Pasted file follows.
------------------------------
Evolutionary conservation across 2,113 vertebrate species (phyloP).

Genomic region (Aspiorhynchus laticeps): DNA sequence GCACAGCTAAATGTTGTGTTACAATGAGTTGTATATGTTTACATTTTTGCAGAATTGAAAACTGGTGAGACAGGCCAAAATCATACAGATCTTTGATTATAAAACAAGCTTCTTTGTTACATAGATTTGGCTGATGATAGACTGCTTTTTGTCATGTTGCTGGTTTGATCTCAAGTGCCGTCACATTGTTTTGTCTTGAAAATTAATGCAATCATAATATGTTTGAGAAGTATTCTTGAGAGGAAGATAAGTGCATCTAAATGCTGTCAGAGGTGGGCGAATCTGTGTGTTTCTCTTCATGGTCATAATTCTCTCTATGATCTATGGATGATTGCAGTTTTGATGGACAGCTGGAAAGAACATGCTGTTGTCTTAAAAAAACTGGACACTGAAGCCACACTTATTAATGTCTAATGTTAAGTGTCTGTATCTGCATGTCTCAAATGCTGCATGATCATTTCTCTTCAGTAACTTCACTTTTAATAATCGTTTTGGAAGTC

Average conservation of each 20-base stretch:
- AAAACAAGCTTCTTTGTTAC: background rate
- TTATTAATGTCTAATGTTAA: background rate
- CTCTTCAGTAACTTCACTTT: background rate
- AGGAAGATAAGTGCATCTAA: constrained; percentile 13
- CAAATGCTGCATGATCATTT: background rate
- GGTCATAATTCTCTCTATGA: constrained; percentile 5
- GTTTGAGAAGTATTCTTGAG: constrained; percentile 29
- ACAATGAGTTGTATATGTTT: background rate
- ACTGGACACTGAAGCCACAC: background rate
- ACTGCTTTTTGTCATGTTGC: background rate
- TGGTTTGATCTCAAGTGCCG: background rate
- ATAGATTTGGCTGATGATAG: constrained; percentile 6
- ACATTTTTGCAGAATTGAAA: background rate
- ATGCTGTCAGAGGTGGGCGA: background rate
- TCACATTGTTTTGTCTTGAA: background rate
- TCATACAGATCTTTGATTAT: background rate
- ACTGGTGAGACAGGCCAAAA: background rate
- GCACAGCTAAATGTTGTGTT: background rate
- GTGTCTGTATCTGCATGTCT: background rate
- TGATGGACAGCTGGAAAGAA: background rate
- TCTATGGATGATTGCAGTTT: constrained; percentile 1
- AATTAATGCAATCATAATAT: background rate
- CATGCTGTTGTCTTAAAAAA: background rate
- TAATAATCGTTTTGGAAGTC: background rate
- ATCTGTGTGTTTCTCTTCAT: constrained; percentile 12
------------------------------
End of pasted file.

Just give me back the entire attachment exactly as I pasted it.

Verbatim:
Evolutionary conservation across 2,113 vertebrate species (phyloP).

Genomic region (Aspiorhynchus laticeps): DNA sequence GCACAGCTAAATGTTGTGTTACAATGAGTTGTATATGTTTACATTTTTGCAGAATTGAAAACTGGTGAGACAGGCCAAAATCATACAGATCTTTGATTATAAAACAAGCTTCTTTGTTACATAGATTTGGCTGATGATAGACTGCTTTTTGTCATGTTGCTGGTTTGATCTCAAGTGCCGTCACATTGTTTTGTCTTGAAAATTAATGCAATCATAATATGTTTGAGAAGTATTCTTGAGAGGAAGATAAGTGCATCTAAATGCTGTCAGAGGTGGGCGAATCTGTGTGTTTCTCTTCATGGTCATAATTCTCTCTATGATCTATGGATGATTGCAGTTTTGATGGACAGCTGGAAAGAACATGCTGTTGTCTTAAAAAAACTGGACACTGAAGCCACACTTATTAATGTCTAATGTTAAGTGTCTGTATCTGCATGTCTCAAATGCTGCATGATCATTTCTCTTCAGTAACTTCACTTTTAATAATCGTTTTGGAAGTC

Average conservation of each 20-base stretch:
- AAAACAAGCTTCTTTGTTAC: background rate
- TTATTAATGTCTAATGTTAA: background rate
- CTCTTCAGTAACTTCACTTT: background rate
- AGGAAGATAAGTGCATCTAA: constrained; percentile 13
- CAAATGCTGCATGATCATTT: background rate
- GGTCATAATTCTCTCTATGA: constrained; percentile 5
- GTTTGAGAAGTATTCTTGAG: constrained; percentile 29
- ACAATGAGTTGTATATGTTT: background rate
- ACTGGACACTGAAGCCACAC: background rate
- ACTGCTTTTTGTCATGTTGC: background rate
- TGGTTTGATCTCAAGTGCCG: background rate
- ATAGATTTGGCTGATGATAG: constrained; percentile 6
- ACATTTTTGCAGAATTGAAA: background rate
- ATGCTGTCAGAGGTGGGCGA: background rate
- TCACATTGTTTTGTCTTGAA: background rate
- TCATACAGATCTTTGATTAT: background rate
- ACTGGTGAGACAGGCCAAAA: background rate
- GCACAGCTAAATGTTGTGTT: background rate
- GTGTCTGTATCTGCATGTCT: background rate
- TGATGGACAGCTGGAAAGAA: background rate
- TCTATGGATGATTGCAGTTT: constrained; percentile 1
- AATTAATGCAATCATAATAT: background rate
- CATGCTGTTGTCTTAAAAAA: background rate
- TAATAATCGTTTTGGAAGTC: background rate
- ATCTGTGTGTTTCTCTTCAT: constrained; percentile 12